I will read. I will write. I will go to school. I will become a professor. I will keep on the lookout for prejudice in the classics and the contemporary, no matter what the academics try to mewl about “literary objects” and “back then…” I will come back to texts of worth I’ve found and break out of my comfort zone of ideologies every chance I get, for if I can sympathize with so many White Male Others in literature, I can empathize with anyone. I will read the difficult white whales every so often for ethos’ sake and the opportunity to sharpen my feminist paradigm; many may have read and commented and critiqued already, but not I.

Casual objectifiers of my being in the classroom and on the street, I will see my anger at your inhuman contempt as justified, and I will come after you.

And beyond the exchange and criticism of work, we have to ask ourselves how we can make the conditions for work more possible, not just for ourselves but for each other. This is not a question of generosity. It is not generosity that makes women in community support and nourish each other. It is rather what Whitman called the “hunger for equals”—the desire for a context in which our own strivings will be amplified, quickened, lucidified, through those of our peers.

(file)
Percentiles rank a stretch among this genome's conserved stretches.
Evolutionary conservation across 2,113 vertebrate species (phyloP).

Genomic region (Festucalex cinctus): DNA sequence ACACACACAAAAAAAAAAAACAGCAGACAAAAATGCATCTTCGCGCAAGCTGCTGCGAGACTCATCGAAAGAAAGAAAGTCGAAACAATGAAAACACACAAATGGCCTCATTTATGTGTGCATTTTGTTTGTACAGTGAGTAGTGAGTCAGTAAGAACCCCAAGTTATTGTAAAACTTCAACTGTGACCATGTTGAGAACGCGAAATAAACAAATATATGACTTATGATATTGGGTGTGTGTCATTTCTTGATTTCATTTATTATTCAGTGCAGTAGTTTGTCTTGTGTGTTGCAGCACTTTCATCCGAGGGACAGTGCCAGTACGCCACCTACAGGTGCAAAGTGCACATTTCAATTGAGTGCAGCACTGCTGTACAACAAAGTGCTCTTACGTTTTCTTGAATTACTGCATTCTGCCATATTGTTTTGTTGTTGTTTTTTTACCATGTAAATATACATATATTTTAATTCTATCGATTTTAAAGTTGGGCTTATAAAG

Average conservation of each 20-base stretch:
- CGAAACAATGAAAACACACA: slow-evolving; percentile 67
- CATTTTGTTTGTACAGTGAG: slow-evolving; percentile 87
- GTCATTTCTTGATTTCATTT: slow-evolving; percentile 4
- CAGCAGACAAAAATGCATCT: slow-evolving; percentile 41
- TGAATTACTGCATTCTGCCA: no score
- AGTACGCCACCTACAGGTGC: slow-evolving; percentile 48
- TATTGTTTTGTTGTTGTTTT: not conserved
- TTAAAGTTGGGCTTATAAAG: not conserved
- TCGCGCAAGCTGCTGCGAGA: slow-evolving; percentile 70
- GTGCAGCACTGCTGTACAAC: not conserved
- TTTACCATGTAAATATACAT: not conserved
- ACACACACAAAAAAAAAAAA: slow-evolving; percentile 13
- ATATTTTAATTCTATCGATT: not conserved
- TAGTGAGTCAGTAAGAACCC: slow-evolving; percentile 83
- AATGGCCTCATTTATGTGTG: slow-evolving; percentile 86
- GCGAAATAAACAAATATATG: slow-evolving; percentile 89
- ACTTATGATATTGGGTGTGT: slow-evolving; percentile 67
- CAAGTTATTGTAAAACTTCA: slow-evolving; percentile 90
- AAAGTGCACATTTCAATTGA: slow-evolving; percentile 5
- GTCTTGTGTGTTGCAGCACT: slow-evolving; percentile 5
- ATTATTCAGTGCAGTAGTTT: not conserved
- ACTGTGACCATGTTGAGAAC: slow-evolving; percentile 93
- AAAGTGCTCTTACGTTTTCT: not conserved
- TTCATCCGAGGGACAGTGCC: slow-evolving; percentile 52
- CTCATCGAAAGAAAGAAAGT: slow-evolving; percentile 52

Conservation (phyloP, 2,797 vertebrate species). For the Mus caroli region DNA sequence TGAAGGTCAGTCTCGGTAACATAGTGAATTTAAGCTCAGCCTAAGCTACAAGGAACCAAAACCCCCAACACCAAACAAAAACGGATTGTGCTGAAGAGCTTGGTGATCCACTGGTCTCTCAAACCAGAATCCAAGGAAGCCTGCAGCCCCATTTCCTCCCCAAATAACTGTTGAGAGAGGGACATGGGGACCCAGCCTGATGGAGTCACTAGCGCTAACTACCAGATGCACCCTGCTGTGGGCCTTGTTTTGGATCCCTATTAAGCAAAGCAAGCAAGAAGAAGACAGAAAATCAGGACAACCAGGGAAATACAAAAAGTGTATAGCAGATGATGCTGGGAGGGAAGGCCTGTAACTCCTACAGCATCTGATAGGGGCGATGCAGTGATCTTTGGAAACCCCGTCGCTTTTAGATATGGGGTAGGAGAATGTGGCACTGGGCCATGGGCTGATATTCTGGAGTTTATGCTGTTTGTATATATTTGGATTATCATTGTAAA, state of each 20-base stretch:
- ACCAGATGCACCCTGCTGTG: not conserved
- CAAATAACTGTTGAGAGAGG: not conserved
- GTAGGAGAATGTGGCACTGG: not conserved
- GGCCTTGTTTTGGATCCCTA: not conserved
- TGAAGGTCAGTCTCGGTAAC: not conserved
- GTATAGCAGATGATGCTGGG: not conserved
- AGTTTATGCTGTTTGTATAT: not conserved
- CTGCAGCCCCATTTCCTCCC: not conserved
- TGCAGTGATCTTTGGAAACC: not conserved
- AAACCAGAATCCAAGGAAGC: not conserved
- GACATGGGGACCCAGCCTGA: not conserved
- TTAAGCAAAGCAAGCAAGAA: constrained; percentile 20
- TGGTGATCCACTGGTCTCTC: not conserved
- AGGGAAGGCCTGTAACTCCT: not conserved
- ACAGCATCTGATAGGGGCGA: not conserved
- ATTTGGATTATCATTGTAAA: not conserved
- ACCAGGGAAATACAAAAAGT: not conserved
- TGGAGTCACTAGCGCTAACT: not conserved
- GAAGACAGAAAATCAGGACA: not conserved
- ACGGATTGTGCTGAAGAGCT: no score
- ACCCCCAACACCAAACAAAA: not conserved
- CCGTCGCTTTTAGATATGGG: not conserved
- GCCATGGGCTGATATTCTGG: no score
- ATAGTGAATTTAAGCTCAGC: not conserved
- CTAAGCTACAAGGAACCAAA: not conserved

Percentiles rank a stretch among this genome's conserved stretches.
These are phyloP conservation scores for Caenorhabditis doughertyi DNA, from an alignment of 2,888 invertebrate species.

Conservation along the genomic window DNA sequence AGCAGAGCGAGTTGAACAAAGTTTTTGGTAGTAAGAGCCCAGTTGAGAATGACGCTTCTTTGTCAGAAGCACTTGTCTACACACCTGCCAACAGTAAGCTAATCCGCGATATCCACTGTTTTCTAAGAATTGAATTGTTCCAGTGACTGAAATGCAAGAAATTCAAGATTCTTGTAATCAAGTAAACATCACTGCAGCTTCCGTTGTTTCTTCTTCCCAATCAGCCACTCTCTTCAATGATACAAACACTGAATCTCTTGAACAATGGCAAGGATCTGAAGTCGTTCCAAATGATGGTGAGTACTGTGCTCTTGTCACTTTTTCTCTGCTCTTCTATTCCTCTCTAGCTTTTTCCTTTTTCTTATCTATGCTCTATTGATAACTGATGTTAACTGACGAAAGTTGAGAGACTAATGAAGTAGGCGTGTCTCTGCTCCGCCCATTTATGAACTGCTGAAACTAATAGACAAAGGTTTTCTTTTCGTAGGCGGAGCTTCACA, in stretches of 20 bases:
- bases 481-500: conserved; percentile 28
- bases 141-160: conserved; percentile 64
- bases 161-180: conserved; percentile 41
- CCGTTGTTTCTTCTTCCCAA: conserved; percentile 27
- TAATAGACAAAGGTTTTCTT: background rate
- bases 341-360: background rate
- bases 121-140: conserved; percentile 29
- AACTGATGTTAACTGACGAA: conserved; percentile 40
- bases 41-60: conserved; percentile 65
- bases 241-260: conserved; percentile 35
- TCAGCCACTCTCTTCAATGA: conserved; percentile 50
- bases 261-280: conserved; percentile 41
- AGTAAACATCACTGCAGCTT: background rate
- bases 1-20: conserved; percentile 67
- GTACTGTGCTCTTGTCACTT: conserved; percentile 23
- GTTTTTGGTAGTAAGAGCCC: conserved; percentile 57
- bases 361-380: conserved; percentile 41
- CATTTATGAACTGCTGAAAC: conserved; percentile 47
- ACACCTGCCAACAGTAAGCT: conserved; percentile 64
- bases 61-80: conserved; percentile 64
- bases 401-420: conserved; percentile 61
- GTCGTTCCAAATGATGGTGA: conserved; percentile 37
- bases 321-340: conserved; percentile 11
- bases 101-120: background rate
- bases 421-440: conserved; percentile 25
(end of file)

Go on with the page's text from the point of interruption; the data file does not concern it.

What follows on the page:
To do this work takes a capacity for constant active presence, a naturalist’s attention to minute phenomena, for reading between the lines, watching closely for symbolic arrangements, decoding difficult and complex messages left for us by women of the past. It is work, in short, that is opposed by, and stands in opposition to, the entire twentieth-century white male capitalist culture.


The work is hard and the companions are few and sometimes it takes all that I am to keep on thinking. As a result, the work is mine for the keeping, the companions are worth the world, and women like Adrienne Rich assure me that, for all the same old shit keeps repeating ad nauseam, I am not alone.

For us, to be “extraordinary” or “uncommon” is to fail. History has been embellished with “extraordinary,” “exemplary,” “uncommon,” and of course “token” women whose lives have left the rest unchanged. The “common woman” is in fact the embodiment of the extraordinary will-to-survival in millions of obscure women, a life-force which transcends childbearing: unquenchable, chromosomatic reality.